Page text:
Finally, the market picked up from March of 2009 through July 2016. During that period AIM issues 12 sell signals for a total of 124 shares. At the end of this selling phase AIM has us building up our cash reserves to $21,149 and holding 98 shares at an average price per share of $82.76.


In spite of the initial purchase being close to a market top, the overall portfolio performance is not bad. As of 7/31/16 the hypothetical portfolio consists of 98 shares of stock and $21,149 in cash reserves for a total of $44,164 or a gain of 120.8%. Employing a buy and hold strategy would have resulted in a total of $31,839 or a gain of 59.2%.

AIM appears to do a good job of inventory management and control as exhibited by our cash reserves increasing by 111.5%, our share ownership increasing by 44.1% and the average price per share of $82.76 which is a redution of 44.2%. However, one risk came out during the second accumulation phase, we very nearly ran out of cash in April 2009. We had only $809 (4% of the total portfolio value) to buy more shares, nearly exhausting our cash reserves.

During the two market downturns AIM caught both bottoms with buy signals, on the up side AIM missed selling at the 10/2007 peak.

Overall the AIM system appears to do a good job of identifying key buy/sell points. If you are disciplined enough to act only when AIM tells you to buy/sell much of the emotion of investing can be eliminated.

If you are interested in obtaining the source data for this analysis in spreadsheet form, send an email to with the words “AIM Back-Test” in the subject line.

Assumptions for Back-Testing AIM

It is always necessary to make some basic assumptions when doing an empirical analysis. Here is the list for this analysis:

  1. Initial amount to invest in the stock is $10,000
  2. Cash reserve of $10,000 for future purchases
  3. AIM decisions are based on the closing price of the stock on the last trading day of each month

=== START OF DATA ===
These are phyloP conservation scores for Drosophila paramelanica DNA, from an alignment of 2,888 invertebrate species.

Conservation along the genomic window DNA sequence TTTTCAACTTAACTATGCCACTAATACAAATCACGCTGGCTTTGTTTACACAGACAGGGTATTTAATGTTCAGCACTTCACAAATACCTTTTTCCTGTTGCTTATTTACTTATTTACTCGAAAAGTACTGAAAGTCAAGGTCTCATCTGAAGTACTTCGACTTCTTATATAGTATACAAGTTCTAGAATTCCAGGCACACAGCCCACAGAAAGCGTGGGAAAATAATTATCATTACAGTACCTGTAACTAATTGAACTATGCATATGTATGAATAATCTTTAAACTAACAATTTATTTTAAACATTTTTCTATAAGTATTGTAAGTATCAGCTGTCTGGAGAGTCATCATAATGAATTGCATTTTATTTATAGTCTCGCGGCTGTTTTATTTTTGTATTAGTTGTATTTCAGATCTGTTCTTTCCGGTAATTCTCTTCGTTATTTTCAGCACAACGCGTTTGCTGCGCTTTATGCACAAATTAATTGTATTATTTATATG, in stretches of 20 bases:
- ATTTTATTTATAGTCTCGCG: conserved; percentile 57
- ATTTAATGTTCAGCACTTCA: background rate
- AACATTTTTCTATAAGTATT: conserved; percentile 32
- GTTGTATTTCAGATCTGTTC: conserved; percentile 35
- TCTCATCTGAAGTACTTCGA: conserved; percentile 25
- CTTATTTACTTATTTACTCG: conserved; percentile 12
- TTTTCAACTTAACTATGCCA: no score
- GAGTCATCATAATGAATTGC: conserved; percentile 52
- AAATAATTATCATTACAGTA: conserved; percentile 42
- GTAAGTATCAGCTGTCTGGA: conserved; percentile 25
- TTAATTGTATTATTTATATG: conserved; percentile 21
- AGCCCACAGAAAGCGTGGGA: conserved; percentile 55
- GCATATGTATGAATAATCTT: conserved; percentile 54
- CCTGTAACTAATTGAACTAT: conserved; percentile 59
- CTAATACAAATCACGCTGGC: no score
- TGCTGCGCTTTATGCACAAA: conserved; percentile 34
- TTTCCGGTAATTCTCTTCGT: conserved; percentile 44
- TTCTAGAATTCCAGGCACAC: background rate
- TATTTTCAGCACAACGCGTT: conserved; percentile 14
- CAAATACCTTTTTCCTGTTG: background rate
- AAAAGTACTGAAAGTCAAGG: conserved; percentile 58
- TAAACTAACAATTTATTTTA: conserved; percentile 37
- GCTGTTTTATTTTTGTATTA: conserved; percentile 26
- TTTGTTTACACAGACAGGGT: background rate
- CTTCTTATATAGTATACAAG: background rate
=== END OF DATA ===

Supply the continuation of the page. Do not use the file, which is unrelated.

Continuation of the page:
4. Buy or sell price is the open price of the stock on the 1st trading day of each month
  5. Buy or sell order not executed unless the order is +/- 5% of the equity value
  6. Stock trading commission is $10.95 per trade
  7. Rate of return on Cash reserve is 2% APR
  8. Dividends distributed into cash account, not reinvested

This article is accurate and true to the best of the author’s knowledge. Content is for informational or entertainment purposes only and does not substitute for personal counsel or professional advice in business, financial, legal, or technical matters.


Eric on August 29, 2020:

I have had amazing success with leveraged etfs. Wondering if adding to portfolio control on sells would be beneficial. I was thinking 10% of the sale. Trying to keep cash no more than 50% PC and needed to do a vealie which got me thinking that adding a percentage of a sell would be the same. Your thoughts?

Sunil237 on February 03, 2019:

Thank you for the great article. I am new to AIM and playing around with UPRO with AIM 50/50. thanks for everyones insightful comments

Mark C Thomsen on April 25, 2018:

I read AIM many years ago and have used it but not recently. I am interested in comments from Jeff about using LEAPS with AIM. I also would like to hear what ETF's have been used successfully.

Leveraged Investo on April 14, 2018:

Forgot back tested results.

Leveraged Investo on April 14, 2018: